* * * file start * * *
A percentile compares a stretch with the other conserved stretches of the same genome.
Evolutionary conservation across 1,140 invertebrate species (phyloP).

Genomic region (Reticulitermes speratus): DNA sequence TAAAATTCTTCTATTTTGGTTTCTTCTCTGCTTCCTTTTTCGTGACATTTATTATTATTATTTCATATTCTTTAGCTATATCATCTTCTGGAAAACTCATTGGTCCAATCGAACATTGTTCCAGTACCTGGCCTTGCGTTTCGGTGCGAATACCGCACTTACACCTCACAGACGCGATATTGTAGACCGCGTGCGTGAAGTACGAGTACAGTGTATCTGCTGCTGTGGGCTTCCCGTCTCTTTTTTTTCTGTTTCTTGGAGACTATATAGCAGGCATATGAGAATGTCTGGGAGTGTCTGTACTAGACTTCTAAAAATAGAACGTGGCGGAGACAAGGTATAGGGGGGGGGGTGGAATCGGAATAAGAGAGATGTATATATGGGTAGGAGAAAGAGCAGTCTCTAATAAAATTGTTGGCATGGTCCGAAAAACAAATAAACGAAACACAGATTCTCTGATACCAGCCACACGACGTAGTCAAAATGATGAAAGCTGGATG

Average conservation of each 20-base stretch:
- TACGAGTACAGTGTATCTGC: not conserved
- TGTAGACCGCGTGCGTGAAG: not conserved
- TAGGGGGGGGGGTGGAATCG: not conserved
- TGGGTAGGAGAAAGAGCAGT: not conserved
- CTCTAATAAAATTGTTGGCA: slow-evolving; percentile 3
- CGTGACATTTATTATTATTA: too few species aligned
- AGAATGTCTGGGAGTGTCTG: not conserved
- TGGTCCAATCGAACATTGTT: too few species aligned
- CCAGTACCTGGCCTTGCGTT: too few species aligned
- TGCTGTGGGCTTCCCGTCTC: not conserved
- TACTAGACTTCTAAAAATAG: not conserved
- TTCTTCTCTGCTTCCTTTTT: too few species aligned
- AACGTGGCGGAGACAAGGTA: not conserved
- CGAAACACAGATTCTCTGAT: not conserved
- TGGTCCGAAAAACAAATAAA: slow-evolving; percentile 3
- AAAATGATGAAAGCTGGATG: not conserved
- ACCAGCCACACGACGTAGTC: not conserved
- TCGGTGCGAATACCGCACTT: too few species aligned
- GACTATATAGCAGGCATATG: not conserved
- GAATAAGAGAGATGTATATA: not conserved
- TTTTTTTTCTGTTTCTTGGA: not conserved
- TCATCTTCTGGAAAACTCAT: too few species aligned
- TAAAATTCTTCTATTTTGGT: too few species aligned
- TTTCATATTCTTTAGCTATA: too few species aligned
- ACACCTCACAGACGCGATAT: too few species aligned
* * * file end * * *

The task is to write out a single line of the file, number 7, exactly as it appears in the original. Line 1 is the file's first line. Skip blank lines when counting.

- TAGGGGGGGGGGTGGAATCG: not conserved